During the festival of Kajuralia, Tarl says, "Before we were permitted to serve the wine, garlands of talenders were swiftly woven about our necks." This denoting that slaves would be the ones wearing talenders, not the free.

On another occasion, Thurnock had had his slave girl put a flower in her hair, a talender.

To put talenders in the neck ropes of a captured free woman tied to the prow of a ship is considered a mockery, indicative of her probable disposition as pleasure slave.

Some free women do not approve of slaves being permitted to wear talenders or even being permitted to have representations of them on their frocks.
In the thinking of these free women, they feel that a slave, who must love whomever she is commanded to love, can know nothing of love.

Slaves are shown to wear flowers other than talenders too.
For instance, in the Vosk delta, Tarl says, "On my head my Mistress, Telima, had placed a woven garland of rence flowers."

Another slave girl by the name of Lita wore a garland woven of shrub flowers, a white Lirillium.

In fact, it is not unusual for slaves to bedeck themselves with flowers, sometimes a garland, sometimes with a mere blossom or two, fixed in the hair.
It is said that "Such things can be a thousand times more provocative to a male than the pearls and diamonds of a free woman.
Notice, however, that the comparison is to the pearls and diamonds of a free woman, not the free woman wearing flowers.

A last example is a conversation between two men:
"Surely they should come forth, with gifts, and their daughters garlanded, with songs of welcome, to pacify us," said Callisthenes.
"Soon their daughters would wear only their garlands and our chains," said Kliomenes.
Reginald laughed.

The point being the reference to the free women, having been reduced to slavery would still be wearing flowers.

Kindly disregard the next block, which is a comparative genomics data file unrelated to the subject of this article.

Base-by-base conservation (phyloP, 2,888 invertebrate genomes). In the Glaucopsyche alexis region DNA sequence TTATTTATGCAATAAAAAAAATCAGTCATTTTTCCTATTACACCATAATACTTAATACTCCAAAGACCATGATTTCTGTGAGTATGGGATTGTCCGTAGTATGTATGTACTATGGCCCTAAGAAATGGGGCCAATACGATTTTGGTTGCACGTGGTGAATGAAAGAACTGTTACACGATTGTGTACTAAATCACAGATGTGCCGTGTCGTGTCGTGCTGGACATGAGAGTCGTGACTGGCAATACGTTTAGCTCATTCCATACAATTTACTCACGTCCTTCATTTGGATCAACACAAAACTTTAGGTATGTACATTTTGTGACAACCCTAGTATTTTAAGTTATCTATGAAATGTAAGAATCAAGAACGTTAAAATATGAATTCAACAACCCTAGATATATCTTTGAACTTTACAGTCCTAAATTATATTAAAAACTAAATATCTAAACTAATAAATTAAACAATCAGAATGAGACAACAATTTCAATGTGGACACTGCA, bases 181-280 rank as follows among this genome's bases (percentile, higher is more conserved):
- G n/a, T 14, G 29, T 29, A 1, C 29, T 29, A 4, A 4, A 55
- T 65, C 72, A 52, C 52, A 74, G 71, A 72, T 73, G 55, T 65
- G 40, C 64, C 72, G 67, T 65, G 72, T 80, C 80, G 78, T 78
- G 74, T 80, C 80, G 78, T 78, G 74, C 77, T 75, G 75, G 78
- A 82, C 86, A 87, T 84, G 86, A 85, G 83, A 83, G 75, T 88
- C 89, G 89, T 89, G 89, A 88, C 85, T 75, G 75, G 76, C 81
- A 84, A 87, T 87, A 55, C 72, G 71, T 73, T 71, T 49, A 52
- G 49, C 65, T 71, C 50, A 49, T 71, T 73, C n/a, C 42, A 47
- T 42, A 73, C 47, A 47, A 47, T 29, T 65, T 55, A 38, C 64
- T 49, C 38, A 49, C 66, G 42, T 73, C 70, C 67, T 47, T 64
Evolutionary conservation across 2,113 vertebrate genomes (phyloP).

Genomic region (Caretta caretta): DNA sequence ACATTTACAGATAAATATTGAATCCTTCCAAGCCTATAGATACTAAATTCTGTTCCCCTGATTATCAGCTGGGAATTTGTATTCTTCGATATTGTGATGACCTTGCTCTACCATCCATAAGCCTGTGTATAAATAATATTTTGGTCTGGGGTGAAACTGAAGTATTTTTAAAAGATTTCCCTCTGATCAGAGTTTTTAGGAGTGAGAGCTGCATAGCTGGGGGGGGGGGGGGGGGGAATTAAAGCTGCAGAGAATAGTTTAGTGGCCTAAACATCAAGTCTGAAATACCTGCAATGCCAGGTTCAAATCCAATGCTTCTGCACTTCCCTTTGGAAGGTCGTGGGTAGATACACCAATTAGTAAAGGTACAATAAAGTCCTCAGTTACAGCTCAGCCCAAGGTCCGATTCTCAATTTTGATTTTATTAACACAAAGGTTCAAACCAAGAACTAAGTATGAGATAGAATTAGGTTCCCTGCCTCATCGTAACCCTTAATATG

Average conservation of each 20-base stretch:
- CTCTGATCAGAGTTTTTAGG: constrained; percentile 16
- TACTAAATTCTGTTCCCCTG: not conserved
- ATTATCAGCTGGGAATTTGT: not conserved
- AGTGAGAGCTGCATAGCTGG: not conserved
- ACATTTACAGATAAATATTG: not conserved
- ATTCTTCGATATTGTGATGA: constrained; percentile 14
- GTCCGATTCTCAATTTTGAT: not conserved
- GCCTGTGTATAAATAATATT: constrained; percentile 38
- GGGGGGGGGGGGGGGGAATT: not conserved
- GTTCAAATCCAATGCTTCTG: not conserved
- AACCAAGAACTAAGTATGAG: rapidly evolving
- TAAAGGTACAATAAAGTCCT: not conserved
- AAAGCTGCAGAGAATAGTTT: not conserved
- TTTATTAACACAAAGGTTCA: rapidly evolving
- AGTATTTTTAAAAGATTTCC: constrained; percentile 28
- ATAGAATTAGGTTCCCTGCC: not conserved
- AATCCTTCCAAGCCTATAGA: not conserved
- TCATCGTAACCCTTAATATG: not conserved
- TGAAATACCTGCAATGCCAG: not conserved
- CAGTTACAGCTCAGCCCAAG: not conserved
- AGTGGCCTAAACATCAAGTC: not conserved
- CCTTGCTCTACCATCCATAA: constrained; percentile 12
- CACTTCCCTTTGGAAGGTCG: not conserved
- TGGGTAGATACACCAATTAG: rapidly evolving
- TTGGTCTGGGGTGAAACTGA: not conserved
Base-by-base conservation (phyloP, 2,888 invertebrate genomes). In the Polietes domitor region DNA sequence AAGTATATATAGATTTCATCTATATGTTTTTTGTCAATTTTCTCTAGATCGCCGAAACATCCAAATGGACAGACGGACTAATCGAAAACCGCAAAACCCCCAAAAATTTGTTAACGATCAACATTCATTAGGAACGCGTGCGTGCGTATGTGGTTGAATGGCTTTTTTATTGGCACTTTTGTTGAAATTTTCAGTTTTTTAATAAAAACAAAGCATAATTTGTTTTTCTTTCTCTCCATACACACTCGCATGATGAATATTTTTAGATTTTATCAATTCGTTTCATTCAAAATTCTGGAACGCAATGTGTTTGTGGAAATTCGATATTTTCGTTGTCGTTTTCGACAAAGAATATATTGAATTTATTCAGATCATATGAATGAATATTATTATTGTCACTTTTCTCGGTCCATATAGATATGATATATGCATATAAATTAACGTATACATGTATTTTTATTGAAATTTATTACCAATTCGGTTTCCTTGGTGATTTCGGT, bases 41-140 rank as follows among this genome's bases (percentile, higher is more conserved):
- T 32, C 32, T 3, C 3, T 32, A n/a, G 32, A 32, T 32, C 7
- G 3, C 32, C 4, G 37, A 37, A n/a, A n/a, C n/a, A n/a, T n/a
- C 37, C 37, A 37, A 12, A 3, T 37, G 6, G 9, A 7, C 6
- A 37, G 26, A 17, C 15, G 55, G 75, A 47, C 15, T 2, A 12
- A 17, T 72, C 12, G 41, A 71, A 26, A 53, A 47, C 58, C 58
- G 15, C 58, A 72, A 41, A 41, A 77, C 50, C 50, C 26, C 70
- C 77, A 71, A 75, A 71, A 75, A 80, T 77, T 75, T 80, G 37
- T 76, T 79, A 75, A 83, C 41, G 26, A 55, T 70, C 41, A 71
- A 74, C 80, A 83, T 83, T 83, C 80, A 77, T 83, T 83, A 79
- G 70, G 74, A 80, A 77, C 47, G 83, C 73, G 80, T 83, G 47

In the final analysis;
Would slaves wear flowers or garlands?   Most certainly.
Would the typical mature Free Woman?   While not technically illegal, it would most likely be viewed as 'culturally shocking'.

New information as of Book 34 - Plunder of Gor

Evidently the wearing of garlands, by both men and women, is something fairly common at festive occasions; suppers, holidays, celebrations, companionings, parties, and such.



Supporting References

In the distance, perhaps some forty pasangs away, I saw a set of ridges, lofty and steep, rearing out of a broad, yellow meadow of talenders, a delicate, yellow-petaled flower, often woven into garlands by Gorean maidens. In their own quarters, unveiled Gorean women, with their family or lovers, might fix talenders in their hair. A crown of talenders was often worn by the girl at the feast celebrating her Free Companionship.
Outlaw of Gor     Book 2     Pages 131 - 132


In those days it had been a portion of the Rites of Submission, as practiced in Tharna, to strip and bind the captive with yellow cords and place her on a scarlet rug, the yellow of the cord being symbolic of talenders, a flower often associated with feminine love and beauty, the scarlet of the rug being symbolic of blood, and perhaps of passion.
Outlaw of Gor     Book 2     Pages 204 - 205


lovely, dangling loops of interwoven blossoms which hung from the curved branches of the tree. I knew that the clusters of flowers which, cluster upon cluster, graced those linear, hanging stems, would each be a bouquet in itself, for the trees are so bred that the clustered flowers emerge in subtle, delicate patterns of shades and hues.
Nomads of Gor     Book 4     Page 217


Harold left the walk and stepped carefully to avoid trampling a patch of talenders, a delicate yellow flower, often associated in the Gorean mind with love and beauty.
Nomads of Gor     Book 4     Pages 218 - 219